Italian Aperitivo Face-off – Campari and Cappelletti

Two great Italian aperitivos, one great night.

Two great Italian aperitivos, one vital question for science.

Sometimes, a question comes up that is simply too important to ignore. A question of such vital consequence to mankind that it must immediately be tested and put to rest. Today, dear friends, I have such a question. It’s an age old rivalry — the kind that puts the oldest of friends at odds and threatens to erupt in boozy argument. Also, it’s a question that required me to make — and consume — two cocktails at once. (You know, in the name of science). I am speaking, of course, of a classic Italian aperitivo face-off: Campari vs. Cappelletti. To the ring!

For you Negroni and Americano lovers out there (or for any of you with an Italian grandmother you call “nonna,”)  Campari will not be unfamiliar. For the rest of you, I highly recommend you get smart on Campari immediately. It’s a worthy addition to your bar. Campari is a wonderfully (if not somewhat divisively) bitter aperitivo. There are those for whom the bitterness is a bit much, but once you get a taste for it, it’s hard to go back.

As for the Cappelletti, or more properly “Cappelletti Vino Aperitivo Americano Rosso,” I must admit to a certain ignorance until a blog post on The Kitchn some months back. Since then, we’ve been searching for a bottle at various area liquor stores, though mostly without success. Finally, we found a bottle at a specialty liquor store and went straight to work on a comparison plan with Campari.

Alas, I feel compelled to spoil the results of this little battle upfront. Both were absolutely fantastic. If you’re looking for a dramatic finish with one of these two delicious aperitivos standing triumphant over the other’s broken and battered corpse, you’ll be disappointed. These two liquors deliver their fruity and aromatic flavors differently, both both absolutely deliver. In the end, it’ll be a matter of taste for most drinkers.

All great science requires sacrifice. Delicious, delicious sacrifice.

All great science requires sacrifice. Delicious, delicious sacrifice. (Cappelletti on the left, Campari on the right.)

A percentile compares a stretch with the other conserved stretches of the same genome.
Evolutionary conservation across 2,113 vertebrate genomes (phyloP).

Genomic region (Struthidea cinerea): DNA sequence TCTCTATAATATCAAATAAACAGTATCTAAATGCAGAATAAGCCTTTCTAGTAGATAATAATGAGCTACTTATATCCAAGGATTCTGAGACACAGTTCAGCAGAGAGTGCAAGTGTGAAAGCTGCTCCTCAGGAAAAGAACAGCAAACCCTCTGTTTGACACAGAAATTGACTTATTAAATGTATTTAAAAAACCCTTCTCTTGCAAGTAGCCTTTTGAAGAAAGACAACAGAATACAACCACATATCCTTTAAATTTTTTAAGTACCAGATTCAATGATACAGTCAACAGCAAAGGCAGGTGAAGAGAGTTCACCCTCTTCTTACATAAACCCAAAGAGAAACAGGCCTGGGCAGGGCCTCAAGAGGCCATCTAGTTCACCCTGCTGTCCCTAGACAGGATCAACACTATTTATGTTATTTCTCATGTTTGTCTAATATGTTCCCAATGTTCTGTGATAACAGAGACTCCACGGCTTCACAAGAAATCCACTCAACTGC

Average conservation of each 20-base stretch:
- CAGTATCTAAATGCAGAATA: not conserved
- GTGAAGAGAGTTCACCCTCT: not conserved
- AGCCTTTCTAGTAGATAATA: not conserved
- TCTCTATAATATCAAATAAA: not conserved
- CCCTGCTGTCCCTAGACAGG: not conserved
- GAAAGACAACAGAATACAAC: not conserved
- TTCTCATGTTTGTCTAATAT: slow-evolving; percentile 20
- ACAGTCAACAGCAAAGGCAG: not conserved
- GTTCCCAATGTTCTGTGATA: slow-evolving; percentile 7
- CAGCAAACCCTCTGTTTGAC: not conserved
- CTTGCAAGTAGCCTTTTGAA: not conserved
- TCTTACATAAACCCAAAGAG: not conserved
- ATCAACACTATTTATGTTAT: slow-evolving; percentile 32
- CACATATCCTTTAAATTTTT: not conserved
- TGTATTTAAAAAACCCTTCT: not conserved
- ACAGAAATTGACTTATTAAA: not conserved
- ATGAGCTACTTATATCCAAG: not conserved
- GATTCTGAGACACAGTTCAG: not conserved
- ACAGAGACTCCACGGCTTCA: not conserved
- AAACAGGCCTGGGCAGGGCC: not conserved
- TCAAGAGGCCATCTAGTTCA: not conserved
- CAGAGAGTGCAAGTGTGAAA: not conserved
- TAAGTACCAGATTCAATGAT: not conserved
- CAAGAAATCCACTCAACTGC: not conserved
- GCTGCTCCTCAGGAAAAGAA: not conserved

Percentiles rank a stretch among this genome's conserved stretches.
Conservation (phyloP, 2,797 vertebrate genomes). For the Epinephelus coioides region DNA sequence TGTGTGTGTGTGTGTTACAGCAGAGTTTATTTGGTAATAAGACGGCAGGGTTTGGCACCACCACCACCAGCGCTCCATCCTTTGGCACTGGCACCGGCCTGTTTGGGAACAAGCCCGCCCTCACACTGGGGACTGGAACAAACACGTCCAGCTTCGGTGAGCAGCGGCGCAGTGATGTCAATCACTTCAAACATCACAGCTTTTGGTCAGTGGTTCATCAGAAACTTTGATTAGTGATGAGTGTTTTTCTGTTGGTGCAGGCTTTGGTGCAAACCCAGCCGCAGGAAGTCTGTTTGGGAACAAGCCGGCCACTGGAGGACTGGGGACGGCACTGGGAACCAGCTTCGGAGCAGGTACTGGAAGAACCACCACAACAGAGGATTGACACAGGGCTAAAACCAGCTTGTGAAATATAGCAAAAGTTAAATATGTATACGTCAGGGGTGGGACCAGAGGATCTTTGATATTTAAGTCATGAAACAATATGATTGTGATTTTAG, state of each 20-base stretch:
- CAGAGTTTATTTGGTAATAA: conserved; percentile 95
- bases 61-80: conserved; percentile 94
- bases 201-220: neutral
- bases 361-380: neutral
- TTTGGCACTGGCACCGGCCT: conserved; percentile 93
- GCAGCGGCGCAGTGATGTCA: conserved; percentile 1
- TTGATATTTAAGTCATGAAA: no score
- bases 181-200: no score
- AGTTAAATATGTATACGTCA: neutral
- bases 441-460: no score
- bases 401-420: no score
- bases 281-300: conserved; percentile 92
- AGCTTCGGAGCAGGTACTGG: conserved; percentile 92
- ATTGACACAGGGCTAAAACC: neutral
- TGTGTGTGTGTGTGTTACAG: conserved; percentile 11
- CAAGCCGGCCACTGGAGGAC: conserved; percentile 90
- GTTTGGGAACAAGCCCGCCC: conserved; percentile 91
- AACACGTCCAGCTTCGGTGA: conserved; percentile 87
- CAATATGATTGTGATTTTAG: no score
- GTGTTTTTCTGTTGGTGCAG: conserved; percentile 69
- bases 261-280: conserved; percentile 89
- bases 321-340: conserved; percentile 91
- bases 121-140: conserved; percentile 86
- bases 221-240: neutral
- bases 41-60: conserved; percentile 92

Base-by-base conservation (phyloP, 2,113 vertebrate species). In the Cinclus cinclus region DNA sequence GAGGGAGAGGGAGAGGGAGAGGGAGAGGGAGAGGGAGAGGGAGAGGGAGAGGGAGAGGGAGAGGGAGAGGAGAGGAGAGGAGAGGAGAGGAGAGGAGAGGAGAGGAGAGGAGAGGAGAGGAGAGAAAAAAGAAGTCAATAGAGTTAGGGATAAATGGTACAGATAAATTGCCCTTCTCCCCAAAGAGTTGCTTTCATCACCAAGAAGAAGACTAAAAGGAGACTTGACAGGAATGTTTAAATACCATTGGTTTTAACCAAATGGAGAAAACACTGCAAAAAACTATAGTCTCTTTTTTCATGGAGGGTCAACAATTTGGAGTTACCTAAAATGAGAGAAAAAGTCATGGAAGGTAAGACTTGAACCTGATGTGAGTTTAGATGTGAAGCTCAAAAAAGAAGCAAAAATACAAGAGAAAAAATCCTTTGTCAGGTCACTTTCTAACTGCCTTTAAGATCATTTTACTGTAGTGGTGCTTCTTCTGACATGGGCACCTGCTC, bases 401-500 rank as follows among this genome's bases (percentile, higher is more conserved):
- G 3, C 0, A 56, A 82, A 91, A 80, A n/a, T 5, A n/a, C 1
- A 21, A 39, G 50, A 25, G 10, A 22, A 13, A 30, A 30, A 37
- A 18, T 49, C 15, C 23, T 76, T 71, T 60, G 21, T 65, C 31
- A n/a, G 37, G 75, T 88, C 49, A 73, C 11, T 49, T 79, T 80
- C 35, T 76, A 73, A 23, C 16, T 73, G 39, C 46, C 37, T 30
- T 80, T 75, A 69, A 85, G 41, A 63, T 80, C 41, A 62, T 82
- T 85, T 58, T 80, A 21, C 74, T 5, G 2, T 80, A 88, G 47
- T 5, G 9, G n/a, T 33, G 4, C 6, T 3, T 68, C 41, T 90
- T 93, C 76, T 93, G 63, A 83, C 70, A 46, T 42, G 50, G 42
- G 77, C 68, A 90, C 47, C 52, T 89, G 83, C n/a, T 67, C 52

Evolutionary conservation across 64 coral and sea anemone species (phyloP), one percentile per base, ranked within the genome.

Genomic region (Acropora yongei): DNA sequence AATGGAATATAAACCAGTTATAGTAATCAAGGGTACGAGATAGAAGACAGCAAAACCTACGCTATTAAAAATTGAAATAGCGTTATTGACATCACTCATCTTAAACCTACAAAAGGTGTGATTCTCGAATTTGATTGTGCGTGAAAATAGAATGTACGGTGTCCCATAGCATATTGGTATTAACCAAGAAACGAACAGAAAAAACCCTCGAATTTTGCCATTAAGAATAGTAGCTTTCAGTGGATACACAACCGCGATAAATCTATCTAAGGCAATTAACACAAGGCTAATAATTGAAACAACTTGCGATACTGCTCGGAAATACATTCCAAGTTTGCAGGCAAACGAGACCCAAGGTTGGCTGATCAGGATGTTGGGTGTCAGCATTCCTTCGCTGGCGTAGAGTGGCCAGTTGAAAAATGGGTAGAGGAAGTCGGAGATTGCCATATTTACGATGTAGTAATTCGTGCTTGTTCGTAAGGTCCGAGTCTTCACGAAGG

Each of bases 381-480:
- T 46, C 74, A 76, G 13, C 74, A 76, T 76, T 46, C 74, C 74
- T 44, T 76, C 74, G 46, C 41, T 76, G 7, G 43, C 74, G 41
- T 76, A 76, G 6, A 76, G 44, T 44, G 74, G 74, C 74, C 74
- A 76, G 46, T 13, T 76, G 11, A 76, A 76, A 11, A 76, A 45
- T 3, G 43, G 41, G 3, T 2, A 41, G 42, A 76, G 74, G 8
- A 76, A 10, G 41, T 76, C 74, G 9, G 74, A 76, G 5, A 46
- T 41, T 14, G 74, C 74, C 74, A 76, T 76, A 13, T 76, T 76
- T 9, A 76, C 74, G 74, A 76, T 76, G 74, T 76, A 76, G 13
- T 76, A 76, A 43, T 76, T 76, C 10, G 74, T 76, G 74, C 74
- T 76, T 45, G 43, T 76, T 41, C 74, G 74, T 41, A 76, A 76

This was of course a scientific endeavor, rather than an excuse for me to spend the night with two drinks in hand (you believe me, right?) So a scientific method was necessary. To start, a tasting of each drink straight, without additional ingredients. The results of the tasting were as follows:

Campari:  Perhaps the most notable trait of Campari is it’s sharp and extremely distinctive aroma (as well as it’s deep red color). The smell fills your nostrils and leaves a lingering fruity bitterness. The sensation is not entirely unlike squeezing a citrus rind and taking a whiff of the oils. On tasting, Campari has a heavy body, and hits your taste buds aggressively on contact with a sharp, almost astringent bitterness. It’s a pleasant and alluring sensation, especially over time as your mouth grows used to the sensation.

Cappelletti Vino Aperitivo:  Like Campari, the Cappelletti has a strong aroma, though much sweeter in sensation and with less of an impact on the nostrils. The smell carries with it a familiarity that’s hard to pick out. The bitterness and fruity tones are rounded out well by the sweet notes. For me, the sweetness was very reminiscent of cookie dough, or perhaps brown sugar. On sipping, the sensation grows, rather than hitting you all at once. It has a medium body, and doesn’t linger as long as the Campari.

Lighter Cappelletti on the left, ruby red Campari on the right.

Lighter red Cappelletti on the left, ruby red Campari on the right.

For the next step in the tasting, I mixed up a cocktail for each liqueur— just a simple tonic with 1.5 oz of the liqueur, 3/4 oz of homemade tonic (more on that another time), and 2 oz of seltzer water, built in a rocks glass and garnished with an orange peel. Once mixed, both drinks took on a strong orange aroma from the peel, and saw their distinctive smells smoothed out somewhat. Both have a lovely color, with the Campari more of a ruby red and the Cappelletti with a slight grapefruit-like color.

Campari:  On sipping, the Campari & Tonic retains a very pronounced “Campari-ness,” with a slightly bitter aftertaste that lingers somewhat with each sip. The sensation can only be described as “tingling.” Even with the tonic and seltzer, one still gets that distinctive, herbacious, citrusy Campari flavor— which is exactly what I love so much about Campari.

Cappelletti Vino Aperitivo:  The Cappelletti blends extremely well with the tonic, giving a sweet and smooth flavor, much lighter than Campari though somewhat less distinctive. The result is a refreshing and delicious drink that is somewhat hard to place in your memory.

As noted upfront, this experiment ended as more of a comparison than a battle. Both drinks are delicious and distinctive, and play well with sparkling additives. If you’re in the mood for something sharper, Campari should definitely be your go to, but if you’d like a little more sweetness with your aperitivo, then check out the Cappelletti. Either way, you’ll be rewarded with a fruity and refreshing drink that gets any night off on the right foot.

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2 Responses

  1. Thought I was well versed on aperitifs – somehow Capellitti slipped right by me. Wondering how it compares to Aperol – hmmm…. guess I’m going to have to get a bottle of Capellitti and do a little “scientific research” myself!!!!

    • The Libationer says:

      Science is always a good reason to make a new purchase! The Cappelletti was fantastic, and not terribly expensive. Only $20 for a bottle. I definitely recommend trying it out.